Monday Top of the Scroll: What’s causing California’s drought?
California’s new drought is worsening. After two severely dry winters, reservoirs are shrinking, fire danger is rising and water supplies are looking more tenuous. The past two years have been the driest in nearly half a century, since 1976-77. How did the state find itself in a new crisis just as the COVID pandemic is fading? Scientists say California’s parched plight largely comes down to two words: “atmospheric river.” An increasing body of research is showing that the state’s water supply each year depends almost entirely on a handful of big make-or-break storms. And the last two winters, too few arrived.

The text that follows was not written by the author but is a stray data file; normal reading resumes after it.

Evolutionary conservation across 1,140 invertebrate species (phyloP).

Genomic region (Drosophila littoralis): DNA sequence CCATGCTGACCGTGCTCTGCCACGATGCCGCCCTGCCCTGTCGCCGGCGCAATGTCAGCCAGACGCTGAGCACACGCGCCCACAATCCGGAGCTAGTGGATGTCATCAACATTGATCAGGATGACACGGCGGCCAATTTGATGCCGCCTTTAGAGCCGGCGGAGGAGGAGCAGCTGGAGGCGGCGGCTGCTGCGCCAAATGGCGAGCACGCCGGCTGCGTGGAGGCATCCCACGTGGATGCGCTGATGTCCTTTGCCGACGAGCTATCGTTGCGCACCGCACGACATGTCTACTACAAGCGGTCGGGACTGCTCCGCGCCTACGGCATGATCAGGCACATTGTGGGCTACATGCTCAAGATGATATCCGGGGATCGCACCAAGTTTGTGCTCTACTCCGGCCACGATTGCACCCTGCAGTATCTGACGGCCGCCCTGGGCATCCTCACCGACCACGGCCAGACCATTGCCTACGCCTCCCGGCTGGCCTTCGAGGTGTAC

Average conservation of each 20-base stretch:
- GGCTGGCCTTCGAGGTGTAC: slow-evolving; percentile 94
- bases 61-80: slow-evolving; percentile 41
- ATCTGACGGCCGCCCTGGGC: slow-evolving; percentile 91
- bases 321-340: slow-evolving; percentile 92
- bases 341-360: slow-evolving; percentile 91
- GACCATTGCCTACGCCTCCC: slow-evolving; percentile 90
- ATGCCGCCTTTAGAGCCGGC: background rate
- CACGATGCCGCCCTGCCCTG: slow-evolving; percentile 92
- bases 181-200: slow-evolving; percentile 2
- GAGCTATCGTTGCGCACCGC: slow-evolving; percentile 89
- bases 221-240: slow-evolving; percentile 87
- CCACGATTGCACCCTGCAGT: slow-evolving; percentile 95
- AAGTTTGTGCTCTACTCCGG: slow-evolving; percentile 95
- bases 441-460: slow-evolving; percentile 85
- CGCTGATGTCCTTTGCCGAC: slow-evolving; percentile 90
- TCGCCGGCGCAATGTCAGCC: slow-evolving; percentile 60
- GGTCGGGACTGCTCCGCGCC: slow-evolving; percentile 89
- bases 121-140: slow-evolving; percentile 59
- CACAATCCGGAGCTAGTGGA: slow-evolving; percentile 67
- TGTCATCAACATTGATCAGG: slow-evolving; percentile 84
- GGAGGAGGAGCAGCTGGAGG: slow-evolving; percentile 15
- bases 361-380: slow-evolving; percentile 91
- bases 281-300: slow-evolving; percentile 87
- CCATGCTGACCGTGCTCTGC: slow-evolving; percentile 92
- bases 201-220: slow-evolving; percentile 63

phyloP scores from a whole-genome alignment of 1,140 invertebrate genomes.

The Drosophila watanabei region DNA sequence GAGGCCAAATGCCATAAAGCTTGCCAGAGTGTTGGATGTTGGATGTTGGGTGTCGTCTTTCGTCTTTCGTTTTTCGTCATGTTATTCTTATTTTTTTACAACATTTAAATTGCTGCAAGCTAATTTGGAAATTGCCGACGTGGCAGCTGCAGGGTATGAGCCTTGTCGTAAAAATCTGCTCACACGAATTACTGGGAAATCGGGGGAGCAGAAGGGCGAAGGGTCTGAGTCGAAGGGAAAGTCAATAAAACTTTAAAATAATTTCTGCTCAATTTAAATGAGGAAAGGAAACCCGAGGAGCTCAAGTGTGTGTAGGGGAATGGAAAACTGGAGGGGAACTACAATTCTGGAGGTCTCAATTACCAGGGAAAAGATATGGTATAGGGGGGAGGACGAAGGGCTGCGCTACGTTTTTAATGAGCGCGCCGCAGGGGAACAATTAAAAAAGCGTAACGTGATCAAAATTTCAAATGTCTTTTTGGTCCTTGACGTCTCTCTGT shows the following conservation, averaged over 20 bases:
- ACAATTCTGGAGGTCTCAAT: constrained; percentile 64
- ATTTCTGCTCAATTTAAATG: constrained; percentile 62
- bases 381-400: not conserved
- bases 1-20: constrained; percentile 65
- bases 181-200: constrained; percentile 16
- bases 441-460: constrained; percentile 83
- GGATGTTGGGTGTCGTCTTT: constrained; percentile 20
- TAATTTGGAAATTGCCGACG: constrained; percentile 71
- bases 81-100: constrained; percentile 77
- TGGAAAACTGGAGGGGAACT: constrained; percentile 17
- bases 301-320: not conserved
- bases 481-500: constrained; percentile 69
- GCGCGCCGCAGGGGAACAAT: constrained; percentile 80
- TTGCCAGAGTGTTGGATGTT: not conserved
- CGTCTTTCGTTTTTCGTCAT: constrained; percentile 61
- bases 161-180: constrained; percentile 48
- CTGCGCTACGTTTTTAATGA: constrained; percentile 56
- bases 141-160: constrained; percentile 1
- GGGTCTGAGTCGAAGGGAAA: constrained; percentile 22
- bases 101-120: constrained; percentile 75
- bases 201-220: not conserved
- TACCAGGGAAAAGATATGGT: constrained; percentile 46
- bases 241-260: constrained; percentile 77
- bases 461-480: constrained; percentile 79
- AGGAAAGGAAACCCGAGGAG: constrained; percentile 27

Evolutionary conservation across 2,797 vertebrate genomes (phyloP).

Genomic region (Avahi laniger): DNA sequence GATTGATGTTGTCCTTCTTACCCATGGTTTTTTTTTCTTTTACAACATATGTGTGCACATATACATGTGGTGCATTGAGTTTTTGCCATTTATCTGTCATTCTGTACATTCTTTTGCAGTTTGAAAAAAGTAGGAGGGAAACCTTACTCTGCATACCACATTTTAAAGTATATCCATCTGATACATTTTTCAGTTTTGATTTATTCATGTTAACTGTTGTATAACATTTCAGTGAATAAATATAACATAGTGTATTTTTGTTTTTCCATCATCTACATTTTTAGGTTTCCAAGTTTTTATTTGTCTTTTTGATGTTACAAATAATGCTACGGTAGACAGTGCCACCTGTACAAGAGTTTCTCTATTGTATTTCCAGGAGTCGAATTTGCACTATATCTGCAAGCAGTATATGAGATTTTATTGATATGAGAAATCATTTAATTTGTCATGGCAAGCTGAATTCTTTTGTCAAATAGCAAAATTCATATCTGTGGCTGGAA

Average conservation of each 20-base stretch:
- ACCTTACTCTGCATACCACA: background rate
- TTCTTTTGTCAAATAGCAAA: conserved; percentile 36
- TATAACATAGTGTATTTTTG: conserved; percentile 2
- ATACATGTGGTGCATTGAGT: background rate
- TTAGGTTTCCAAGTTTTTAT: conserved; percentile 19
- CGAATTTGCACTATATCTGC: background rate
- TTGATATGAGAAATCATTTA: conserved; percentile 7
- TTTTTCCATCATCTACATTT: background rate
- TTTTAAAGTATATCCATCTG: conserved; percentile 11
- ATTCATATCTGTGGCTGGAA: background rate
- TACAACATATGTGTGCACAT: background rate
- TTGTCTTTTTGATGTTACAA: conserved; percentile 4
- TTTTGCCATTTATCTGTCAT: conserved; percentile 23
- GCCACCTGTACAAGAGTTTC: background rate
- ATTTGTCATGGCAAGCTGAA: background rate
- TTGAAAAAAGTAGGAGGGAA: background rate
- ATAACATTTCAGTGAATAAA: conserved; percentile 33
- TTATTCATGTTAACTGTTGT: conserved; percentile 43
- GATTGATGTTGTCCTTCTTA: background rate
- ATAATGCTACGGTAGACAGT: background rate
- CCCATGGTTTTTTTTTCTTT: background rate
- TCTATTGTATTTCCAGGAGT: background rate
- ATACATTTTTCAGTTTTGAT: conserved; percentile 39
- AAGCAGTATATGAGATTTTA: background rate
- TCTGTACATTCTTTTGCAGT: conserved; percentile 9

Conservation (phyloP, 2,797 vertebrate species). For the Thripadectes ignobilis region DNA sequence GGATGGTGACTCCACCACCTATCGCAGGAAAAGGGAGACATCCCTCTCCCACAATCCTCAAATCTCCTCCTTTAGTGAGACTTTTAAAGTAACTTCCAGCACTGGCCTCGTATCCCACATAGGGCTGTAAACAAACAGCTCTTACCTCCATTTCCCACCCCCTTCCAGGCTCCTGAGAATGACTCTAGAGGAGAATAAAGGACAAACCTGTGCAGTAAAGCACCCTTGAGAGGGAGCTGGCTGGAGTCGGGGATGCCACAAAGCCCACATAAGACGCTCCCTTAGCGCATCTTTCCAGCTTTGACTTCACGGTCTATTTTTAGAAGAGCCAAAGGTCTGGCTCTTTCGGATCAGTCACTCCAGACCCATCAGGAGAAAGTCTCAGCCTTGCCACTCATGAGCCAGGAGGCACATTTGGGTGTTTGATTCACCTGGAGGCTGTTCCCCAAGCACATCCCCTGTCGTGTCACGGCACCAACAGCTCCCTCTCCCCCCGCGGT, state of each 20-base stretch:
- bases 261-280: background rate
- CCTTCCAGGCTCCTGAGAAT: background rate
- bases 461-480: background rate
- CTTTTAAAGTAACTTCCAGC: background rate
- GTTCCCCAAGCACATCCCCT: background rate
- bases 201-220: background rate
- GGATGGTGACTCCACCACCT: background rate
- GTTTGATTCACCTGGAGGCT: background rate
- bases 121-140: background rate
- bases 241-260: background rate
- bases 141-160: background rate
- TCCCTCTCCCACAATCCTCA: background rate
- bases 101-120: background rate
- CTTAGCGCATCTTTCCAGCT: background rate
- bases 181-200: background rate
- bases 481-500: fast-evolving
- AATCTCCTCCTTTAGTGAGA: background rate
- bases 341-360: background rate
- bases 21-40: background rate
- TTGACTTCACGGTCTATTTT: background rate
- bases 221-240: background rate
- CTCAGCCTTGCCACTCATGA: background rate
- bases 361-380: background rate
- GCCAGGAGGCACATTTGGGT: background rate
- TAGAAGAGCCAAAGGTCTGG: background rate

- KRCR: Disappearing Lake Oroville forces 130 houseboats to be pulled from the water
- Ukiah Daily Journal: Senator McGuire holds virtual drought town hall
- Press Democrat: Editorial - The new normal — more dry years than wet years
- Ukiah Daily Journal: Environment: Controlling Water In The Region – Part 2
- Fox KTVU 2: Amid a worsening drought, water supplies at one important reservoir are in good shape
- Pasadena Now: Committee to Hear PWP’s Urban Water Management Plan as State Continues Tightening Water Use Rules
- Mountain Democrat: GDPUD - Water supply sufficient